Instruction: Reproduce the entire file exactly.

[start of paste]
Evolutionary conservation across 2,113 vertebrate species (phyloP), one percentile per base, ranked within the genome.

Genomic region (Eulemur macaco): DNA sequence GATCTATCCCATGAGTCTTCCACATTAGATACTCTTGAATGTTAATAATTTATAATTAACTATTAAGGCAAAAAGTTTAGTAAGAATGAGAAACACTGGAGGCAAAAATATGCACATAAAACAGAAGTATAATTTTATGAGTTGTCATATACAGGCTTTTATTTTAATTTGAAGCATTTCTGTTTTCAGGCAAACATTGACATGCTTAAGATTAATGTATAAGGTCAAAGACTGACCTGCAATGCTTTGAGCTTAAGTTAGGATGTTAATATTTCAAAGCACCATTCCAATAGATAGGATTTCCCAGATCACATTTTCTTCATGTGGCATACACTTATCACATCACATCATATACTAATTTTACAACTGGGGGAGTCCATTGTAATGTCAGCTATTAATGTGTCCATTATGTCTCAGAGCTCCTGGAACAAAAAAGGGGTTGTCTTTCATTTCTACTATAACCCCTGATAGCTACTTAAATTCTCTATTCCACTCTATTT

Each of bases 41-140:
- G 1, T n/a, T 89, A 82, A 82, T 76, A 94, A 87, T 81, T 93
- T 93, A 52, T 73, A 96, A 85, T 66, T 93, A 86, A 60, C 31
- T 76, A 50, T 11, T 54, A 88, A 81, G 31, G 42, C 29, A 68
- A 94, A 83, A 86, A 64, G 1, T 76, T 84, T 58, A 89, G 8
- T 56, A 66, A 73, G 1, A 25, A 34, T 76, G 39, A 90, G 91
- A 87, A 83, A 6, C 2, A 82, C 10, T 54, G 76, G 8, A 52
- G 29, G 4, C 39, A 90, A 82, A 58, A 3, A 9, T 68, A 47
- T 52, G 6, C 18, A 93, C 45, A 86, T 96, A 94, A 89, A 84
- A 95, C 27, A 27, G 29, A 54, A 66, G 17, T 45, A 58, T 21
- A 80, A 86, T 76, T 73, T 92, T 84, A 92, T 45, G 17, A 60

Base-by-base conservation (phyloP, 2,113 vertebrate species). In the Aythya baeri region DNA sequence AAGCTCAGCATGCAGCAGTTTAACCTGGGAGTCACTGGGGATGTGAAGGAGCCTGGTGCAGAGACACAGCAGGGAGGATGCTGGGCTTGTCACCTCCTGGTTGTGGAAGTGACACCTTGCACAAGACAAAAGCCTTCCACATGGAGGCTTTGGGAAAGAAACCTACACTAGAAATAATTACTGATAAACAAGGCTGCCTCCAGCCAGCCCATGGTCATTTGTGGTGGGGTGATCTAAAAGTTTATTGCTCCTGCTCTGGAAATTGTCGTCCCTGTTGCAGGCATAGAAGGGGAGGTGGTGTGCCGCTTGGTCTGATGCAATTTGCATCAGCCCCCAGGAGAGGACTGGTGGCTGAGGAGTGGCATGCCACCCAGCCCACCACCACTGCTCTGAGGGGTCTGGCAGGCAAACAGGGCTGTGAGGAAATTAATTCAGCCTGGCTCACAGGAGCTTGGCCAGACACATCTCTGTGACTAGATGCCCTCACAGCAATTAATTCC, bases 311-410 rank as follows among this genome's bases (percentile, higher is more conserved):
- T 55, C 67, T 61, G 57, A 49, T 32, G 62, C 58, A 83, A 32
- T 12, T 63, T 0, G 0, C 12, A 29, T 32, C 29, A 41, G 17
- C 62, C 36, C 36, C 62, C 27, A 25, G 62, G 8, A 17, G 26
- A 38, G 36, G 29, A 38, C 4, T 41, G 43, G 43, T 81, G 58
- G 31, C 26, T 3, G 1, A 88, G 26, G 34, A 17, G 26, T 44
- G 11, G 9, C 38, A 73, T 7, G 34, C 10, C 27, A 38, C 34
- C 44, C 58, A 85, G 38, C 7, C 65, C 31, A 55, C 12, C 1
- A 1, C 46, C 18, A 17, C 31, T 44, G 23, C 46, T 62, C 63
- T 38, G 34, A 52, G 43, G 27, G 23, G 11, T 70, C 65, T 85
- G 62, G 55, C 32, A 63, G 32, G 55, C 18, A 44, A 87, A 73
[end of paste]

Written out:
Evolutionary conservation across 2,113 vertebrate species (phyloP), one percentile per base, ranked within the genome.

Genomic region (Eulemur macaco): DNA sequence GATCTATCCCATGAGTCTTCCACATTAGATACTCTTGAATGTTAATAATTTATAATTAACTATTAAGGCAAAAAGTTTAGTAAGAATGAGAAACACTGGAGGCAAAAATATGCACATAAAACAGAAGTATAATTTTATGAGTTGTCATATACAGGCTTTTATTTTAATTTGAAGCATTTCTGTTTTCAGGCAAACATTGACATGCTTAAGATTAATGTATAAGGTCAAAGACTGACCTGCAATGCTTTGAGCTTAAGTTAGGATGTTAATATTTCAAAGCACCATTCCAATAGATAGGATTTCCCAGATCACATTTTCTTCATGTGGCATACACTTATCACATCACATCATATACTAATTTTACAACTGGGGGAGTCCATTGTAATGTCAGCTATTAATGTGTCCATTATGTCTCAGAGCTCCTGGAACAAAAAAGGGGTTGTCTTTCATTTCTACTATAACCCCTGATAGCTACTTAAATTCTCTATTCCACTCTATTT

Each of bases 41-140:
- G 1, T n/a, T 89, A 82, A 82, T 76, A 94, A 87, T 81, T 93
- T 93, A 52, T 73, A 96, A 85, T 66, T 93, A 86, A 60, C 31
- T 76, A 50, T 11, T 54, A 88, A 81, G 31, G 42, C 29, A 68
- A 94, A 83, A 86, A 64, G 1, T 76, T 84, T 58, A 89, G 8
- T 56, A 66, A 73, G 1, A 25, A 34, T 76, G 39, A 90, G 91
- A 87, A 83, A 6, C 2, A 82, C 10, T 54, G 76, G 8, A 52
- G 29, G 4, C 39, A 90, A 82, A 58, A 3, A 9, T 68, A 47
- T 52, G 6, C 18, A 93, C 45, A 86, T 96, A 94, A 89, A 84
- A 95, C 27, A 27, G 29, A 54, A 66, G 17, T 45, A 58, T 21
- A 80, A 86, T 76, T 73, T 92, T 84, A 92, T 45, G 17, A 60

Base-by-base conservation (phyloP, 2,113 vertebrate species). In the Aythya baeri region DNA sequence AAGCTCAGCATGCAGCAGTTTAACCTGGGAGTCACTGGGGATGTGAAGGAGCCTGGTGCAGAGACACAGCAGGGAGGATGCTGGGCTTGTCACCTCCTGGTTGTGGAAGTGACACCTTGCACAAGACAAAAGCCTTCCACATGGAGGCTTTGGGAAAGAAACCTACACTAGAAATAATTACTGATAAACAAGGCTGCCTCCAGCCAGCCCATGGTCATTTGTGGTGGGGTGATCTAAAAGTTTATTGCTCCTGCTCTGGAAATTGTCGTCCCTGTTGCAGGCATAGAAGGGGAGGTGGTGTGCCGCTTGGTCTGATGCAATTTGCATCAGCCCCCAGGAGAGGACTGGTGGCTGAGGAGTGGCATGCCACCCAGCCCACCACCACTGCTCTGAGGGGTCTGGCAGGCAAACAGGGCTGTGAGGAAATTAATTCAGCCTGGCTCACAGGAGCTTGGCCAGACACATCTCTGTGACTAGATGCCCTCACAGCAATTAATTCC, bases 311-410 rank as follows among this genome's bases (percentile, higher is more conserved):
- T 55, C 67, T 61, G 57, A 49, T 32, G 62, C 58, A 83, A 32
- T 12, T 63, T 0, G 0, C 12, A 29, T 32, C 29, A 41, G 17
- C 62, C 36, C 36, C 62, C 27, A 25, G 62, G 8, A 17, G 26
- A 38, G 36, G 29, A 38, C 4, T 41, G 43, G 43, T 81, G 58
- G 31, C 26, T 3, G 1, A 88, G 26, G 34, A 17, G 26, T 44
- G 11, G 9, C 38, A 73, T 7, G 34, C 10, C 27, A 38, C 34
- C 44, C 58, A 85, G 38, C 7, C 65, C 31, A 55, C 12, C 1
- A 1, C 46, C 18, A 17, C 31, T 44, G 23, C 46, T 62, C 63
- T 38, G 34, A 52, G 43, G 27, G 23, G 11, T 70, C 65, T 85
- G 62, G 55, C 32, A 63, G 32, G 55, C 18, A 44, A 87, A 73